Abstract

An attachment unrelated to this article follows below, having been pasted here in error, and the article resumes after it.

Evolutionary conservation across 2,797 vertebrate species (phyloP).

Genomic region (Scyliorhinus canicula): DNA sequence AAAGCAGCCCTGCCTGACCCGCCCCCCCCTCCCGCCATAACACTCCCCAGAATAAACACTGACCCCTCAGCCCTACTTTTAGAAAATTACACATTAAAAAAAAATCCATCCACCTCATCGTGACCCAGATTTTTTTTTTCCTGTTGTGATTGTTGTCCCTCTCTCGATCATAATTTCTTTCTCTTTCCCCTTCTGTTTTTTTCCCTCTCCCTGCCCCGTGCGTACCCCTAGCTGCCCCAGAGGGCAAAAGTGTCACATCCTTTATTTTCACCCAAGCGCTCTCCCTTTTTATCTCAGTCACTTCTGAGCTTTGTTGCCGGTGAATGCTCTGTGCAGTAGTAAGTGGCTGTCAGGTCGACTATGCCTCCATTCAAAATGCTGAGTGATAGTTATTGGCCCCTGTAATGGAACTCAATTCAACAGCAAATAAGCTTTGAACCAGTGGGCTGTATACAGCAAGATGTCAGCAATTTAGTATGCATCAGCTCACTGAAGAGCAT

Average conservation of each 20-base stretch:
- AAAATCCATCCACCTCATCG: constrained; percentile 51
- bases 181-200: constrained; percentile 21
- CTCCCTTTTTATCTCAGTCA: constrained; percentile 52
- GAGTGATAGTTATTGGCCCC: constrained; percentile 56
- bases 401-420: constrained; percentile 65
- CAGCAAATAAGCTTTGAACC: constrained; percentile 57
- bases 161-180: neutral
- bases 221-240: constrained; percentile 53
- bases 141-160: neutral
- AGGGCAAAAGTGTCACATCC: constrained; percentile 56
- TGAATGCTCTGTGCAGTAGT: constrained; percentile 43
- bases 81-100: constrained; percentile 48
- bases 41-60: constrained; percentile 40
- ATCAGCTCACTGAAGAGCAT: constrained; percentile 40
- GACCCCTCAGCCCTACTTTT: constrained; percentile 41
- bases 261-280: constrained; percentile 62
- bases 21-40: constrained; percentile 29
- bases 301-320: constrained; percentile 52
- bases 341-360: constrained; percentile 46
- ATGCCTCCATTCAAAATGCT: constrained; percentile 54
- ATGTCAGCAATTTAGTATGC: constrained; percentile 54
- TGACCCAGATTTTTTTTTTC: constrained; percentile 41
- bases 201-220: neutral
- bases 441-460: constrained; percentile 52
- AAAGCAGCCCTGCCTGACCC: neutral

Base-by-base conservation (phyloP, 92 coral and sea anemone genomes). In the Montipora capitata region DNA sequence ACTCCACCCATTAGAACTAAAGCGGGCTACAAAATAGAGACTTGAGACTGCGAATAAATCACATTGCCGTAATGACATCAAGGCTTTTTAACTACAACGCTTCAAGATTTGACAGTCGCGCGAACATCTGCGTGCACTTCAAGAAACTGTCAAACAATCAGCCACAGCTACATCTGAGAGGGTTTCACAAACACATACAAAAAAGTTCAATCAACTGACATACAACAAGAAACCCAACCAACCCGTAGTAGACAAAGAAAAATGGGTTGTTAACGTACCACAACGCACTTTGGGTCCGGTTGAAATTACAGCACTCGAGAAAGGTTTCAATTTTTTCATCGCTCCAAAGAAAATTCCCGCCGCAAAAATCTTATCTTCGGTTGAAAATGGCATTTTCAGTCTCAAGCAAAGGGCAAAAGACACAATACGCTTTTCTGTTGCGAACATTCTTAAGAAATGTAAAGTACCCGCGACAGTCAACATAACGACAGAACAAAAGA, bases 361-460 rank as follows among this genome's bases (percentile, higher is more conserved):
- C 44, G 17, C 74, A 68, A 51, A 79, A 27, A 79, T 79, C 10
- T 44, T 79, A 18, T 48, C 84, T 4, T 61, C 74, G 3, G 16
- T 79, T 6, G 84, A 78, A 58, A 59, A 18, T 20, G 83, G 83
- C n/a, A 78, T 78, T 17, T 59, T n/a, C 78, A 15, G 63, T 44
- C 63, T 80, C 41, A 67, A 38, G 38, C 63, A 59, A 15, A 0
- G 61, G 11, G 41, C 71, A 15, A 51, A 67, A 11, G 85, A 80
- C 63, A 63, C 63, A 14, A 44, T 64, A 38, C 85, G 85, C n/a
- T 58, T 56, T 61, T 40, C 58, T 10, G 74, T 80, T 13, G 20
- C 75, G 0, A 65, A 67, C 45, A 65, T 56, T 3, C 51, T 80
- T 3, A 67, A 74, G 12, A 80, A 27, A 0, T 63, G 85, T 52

Although Chile is less famous as a gold producer than either Peru or Mexico, it was discovered in the quest for gold, its exploration was financed by gold, and in 1810, on the eve of its independence, it was producing as much gold as Peru and Mexico combined.The ancient Chilean cultures made little use of gold, but during their brief domination of parts of Chile the Incas developed a number of mainly placer mines.Since the Spanish conquest, there have been four cyclic periods of gold output in Chile. The first was from the founding of Santiago in 1541 to the end of the sixteenth century, when a series of rich alluvial deposits, mainly in the south of the country, produced an estimated 1 to 2 metric tons of gold annually. By the end of this period, the Spaniards had been evicted from their mines and towns by the Mapuche Indians and gold production declined markedly. At this time, the only consistently sizable producer was the Andacollo district.A second period of rising gold production developed from about 1740 onward, largely based on vein mines, from which ore was milled in trapiches and recovered using mercury. Gold mining was encouraged by the establishment of a royal mint at Santiago in 1749, and it peaked at more than 3 metric tons around 1810. Considerable production appears to have come from Andacollo, but it was at this time that the Copiapo area sprang to prominence and other important new districts were discovered at Petorca, Alhue, and El Chivato. A decline set in as a result of the disturbances of the wars of independence, achieved in 1823.The nineteenth century was a time of political turmoil during which silver (e.g., at Chanarcillo), copper, and nitrate mining, and the attractions of the Californian and Australian gold rushes, lured away many of Chile's gold miners. The most important new gold mine was El Guanaco, which may have achieved an output of 2 metric tons per year. Copper and silver mines commonly generated appreciable by-product gold. In the far south of the country, gold was discovered in Tierra del Fuego and gave rise to a short-lived bucket-line dredging fleet.In 1933 the third cycle of gold production was triggered by the rise in the gold price. Few new districts of any significance were found, an exception being Sierra Overa, but many of the old hard-rock mines were reactivated using modern technology, including flotation and cyanidation. Production peaked at 11.5 metric tons in 1939 before declining to 2 metric tons in 1960. This level was maintained until the liberation of the gold price in 1971 ushered in the fourth, most spectacular, and ongoing surge in production.The El Bronce mine at Petorca was reactivated as a modern production unit, but the momentum of the present period comes from the discovery of a series of subvolcanic, mainly epithermal, gold deposits mostly located at elevations of more than 4,000 m in the Andean Cordillera. El Indio was the first discovery, achieving initial production in 1980. The application of low-cost open-pit mining and heap leaching technology stimulated development or redevelopment of Choquelimpie, El Hueso, Marte, La Coipa, El Tambo, Guanaco, and San Cristobal. Chile's gold production attained 21.6 metric tons in 1989 and will increase further based on committed projects.

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